Fake images, often produced using sophisticated software like Photoshop or the GIMP, were around long before so-called “fake news” became an issue. They are part and parcel of the Internet’s fast-moving creative culture, and a trap for anyone that passes on striking images without checking their provenance or plausibility. Until now, this kind of artful manipulation has been limited to the visual sphere. But a new generation of tools will soon allow entire voice patterns to be cloned from relatively small samples with increasing fidelity such that it can be hard to spot they are fake. For example, in November last year, the Verge wrote about Adobe’s Project VoCo:
“When recording voiceovers, dialog, and narration, people would often like to change or insert a word or a few words due to either a mistake they made or simply because they would like to change part of the narrative,” reads an official Adobe statement. “We have developed a technology called Project VoCo in which you can simply type in the word or words that you would like to change or insert into the voiceover. The algorithm does the rest and makes it sound like the original speaker said those words.”
Since then, things have moved on apace. Last week, the Economist wrote about the French company CandyVoice:
Utter 160 or so French or English phrases into a phone app developed by CandyVoice, a new Parisian company, and the app’s software will reassemble tiny slices of those sounds to enunciate, in a plausible simulacrum of your own dulcet tones, whatever typed words it is subsequently fed. In effect, the app has cloned your voice.
The Montreal company Lyrebird has a page full of fascinating demos of its own voice cloning technology, which requires even less in the way of samples:
Lyrebird will offer an API to copy the voice of anyone. It will need as little as one minute of audio recording of a speaker to compute a unique key defining her/his voice. This key will then allow to generate anything from its corresponding voice. The API will be robust enough to learn from noisy recordings. The following sample illustrates this feature, the samples are not cherry-picked.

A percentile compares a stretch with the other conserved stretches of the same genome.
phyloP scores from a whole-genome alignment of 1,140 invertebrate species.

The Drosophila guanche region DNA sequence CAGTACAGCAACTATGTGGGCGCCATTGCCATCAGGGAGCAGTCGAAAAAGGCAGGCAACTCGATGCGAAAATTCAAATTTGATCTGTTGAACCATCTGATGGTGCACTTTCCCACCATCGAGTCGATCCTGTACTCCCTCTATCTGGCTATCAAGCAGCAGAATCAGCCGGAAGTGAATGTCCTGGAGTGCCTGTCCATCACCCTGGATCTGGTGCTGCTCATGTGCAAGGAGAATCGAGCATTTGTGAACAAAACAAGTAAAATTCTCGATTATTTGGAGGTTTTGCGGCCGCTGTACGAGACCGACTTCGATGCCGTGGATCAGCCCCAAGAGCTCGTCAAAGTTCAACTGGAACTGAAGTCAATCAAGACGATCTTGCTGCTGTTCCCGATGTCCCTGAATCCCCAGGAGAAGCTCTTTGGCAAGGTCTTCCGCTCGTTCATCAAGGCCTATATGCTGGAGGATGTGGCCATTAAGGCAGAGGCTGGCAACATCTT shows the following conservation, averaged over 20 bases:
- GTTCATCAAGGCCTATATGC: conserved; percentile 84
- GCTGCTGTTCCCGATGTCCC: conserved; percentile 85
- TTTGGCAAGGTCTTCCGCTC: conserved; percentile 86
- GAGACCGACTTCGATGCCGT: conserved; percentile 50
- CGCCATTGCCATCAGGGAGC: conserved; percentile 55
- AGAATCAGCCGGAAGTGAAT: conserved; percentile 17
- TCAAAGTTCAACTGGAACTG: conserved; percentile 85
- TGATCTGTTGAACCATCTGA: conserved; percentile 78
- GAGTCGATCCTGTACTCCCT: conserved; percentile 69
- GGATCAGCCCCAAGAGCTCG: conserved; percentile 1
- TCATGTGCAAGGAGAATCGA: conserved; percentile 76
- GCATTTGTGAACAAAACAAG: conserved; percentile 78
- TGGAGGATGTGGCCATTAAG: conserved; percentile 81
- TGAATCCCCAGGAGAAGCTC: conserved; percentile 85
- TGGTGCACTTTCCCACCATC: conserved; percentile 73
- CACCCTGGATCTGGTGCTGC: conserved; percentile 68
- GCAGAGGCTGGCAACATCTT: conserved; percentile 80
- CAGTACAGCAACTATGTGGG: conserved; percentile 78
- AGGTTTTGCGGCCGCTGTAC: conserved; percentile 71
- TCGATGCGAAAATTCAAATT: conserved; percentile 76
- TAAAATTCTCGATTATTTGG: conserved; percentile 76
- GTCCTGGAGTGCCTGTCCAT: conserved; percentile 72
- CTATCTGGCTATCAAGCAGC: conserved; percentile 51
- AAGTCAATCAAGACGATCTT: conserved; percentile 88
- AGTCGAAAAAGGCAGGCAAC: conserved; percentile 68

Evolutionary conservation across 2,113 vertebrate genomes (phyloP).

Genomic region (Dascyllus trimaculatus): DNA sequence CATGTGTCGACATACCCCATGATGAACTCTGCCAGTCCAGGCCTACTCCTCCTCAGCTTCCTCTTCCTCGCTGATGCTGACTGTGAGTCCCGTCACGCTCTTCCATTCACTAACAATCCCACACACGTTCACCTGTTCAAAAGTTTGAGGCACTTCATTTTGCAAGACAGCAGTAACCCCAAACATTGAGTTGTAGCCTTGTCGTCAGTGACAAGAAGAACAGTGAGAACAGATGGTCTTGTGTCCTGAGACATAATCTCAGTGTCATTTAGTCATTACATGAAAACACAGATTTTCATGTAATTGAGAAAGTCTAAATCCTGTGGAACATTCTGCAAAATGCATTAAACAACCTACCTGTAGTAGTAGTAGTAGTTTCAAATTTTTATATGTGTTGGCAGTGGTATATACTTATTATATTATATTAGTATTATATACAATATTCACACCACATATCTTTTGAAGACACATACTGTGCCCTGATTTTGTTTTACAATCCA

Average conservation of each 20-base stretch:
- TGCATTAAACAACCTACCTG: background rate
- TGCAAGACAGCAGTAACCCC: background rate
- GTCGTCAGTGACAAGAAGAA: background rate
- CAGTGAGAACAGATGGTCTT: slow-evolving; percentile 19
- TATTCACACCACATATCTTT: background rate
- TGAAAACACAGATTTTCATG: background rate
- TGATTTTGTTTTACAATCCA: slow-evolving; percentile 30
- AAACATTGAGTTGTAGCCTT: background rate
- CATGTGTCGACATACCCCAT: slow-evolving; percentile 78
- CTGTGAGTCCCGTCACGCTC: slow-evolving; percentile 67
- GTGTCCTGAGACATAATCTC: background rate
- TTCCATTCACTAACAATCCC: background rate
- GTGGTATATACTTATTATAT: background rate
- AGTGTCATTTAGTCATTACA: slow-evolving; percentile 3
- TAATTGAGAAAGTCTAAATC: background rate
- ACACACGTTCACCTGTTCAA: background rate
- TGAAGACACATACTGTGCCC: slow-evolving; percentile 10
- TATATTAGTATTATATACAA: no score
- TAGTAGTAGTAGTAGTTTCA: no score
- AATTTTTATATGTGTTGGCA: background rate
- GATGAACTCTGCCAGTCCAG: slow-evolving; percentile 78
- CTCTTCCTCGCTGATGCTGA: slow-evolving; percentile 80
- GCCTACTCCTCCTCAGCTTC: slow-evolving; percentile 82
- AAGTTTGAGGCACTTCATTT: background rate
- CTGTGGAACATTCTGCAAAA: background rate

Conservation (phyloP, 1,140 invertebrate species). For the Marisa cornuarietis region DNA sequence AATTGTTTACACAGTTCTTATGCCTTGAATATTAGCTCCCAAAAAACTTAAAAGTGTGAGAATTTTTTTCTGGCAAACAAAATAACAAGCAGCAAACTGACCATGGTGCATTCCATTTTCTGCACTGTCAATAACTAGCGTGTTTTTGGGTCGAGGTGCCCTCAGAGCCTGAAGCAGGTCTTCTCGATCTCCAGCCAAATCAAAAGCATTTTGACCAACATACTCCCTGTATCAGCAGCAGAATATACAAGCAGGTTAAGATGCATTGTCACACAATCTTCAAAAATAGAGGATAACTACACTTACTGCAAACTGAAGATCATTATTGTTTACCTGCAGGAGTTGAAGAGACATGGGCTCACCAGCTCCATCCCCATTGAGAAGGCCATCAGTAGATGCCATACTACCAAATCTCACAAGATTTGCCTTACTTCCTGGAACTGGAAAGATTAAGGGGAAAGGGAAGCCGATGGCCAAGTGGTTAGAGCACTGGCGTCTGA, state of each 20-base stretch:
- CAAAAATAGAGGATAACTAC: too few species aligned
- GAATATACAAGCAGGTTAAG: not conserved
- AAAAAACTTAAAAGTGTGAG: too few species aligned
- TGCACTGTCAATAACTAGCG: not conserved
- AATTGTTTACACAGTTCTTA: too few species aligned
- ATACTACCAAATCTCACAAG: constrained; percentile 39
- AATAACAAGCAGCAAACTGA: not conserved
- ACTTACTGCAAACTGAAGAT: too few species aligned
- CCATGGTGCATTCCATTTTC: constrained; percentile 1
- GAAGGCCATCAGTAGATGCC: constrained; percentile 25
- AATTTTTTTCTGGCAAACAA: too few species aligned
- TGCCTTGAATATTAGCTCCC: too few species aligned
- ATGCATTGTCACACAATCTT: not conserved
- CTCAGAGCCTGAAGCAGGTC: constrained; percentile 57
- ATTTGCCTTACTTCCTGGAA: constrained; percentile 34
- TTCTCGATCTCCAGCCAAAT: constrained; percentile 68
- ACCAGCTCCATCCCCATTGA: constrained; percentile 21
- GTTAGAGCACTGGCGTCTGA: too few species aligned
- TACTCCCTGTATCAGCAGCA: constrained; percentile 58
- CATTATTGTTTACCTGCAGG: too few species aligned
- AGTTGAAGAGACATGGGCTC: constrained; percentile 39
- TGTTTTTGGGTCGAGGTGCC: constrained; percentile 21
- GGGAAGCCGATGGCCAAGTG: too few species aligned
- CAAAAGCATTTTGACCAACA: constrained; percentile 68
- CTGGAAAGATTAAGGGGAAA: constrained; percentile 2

Please note that those are artificial voices and they do not convey the opinions of Donald Trump, Barack Obama and Hillary Clinton.
As Techdirt readers will have spotted, this technical development raises big ethical questions, articulated here by Lyrebird:
Voice recordings are currently considered as strong pieces of evidence in our societies and in particular in jurisdictions of many countries. Our technology questions the validity of such evidence as it allows to easily manipulate audio recordings. This could potentially have dangerous consequences such as misleading diplomats, fraud and more generally any other problem caused by stealing the identity of someone else.
The Economist quantifies the problem. According to its article, voice-biometrics software similar to the kind deployed by many banks to block unauthorized access to accounts was fooled 80% of the time in tests using the new technology. Humans didn’t do much better, only spotting that a voice had been cloned 50% of the time. And remember, these figures are for today’s technologies. As algorithms improve, and Moore’s Law kicks in, it’s not unreasonable to think that it will become almost impossible to tell by ear whether the voice you hear is the real thing, or a version generated using the latest cloning technology.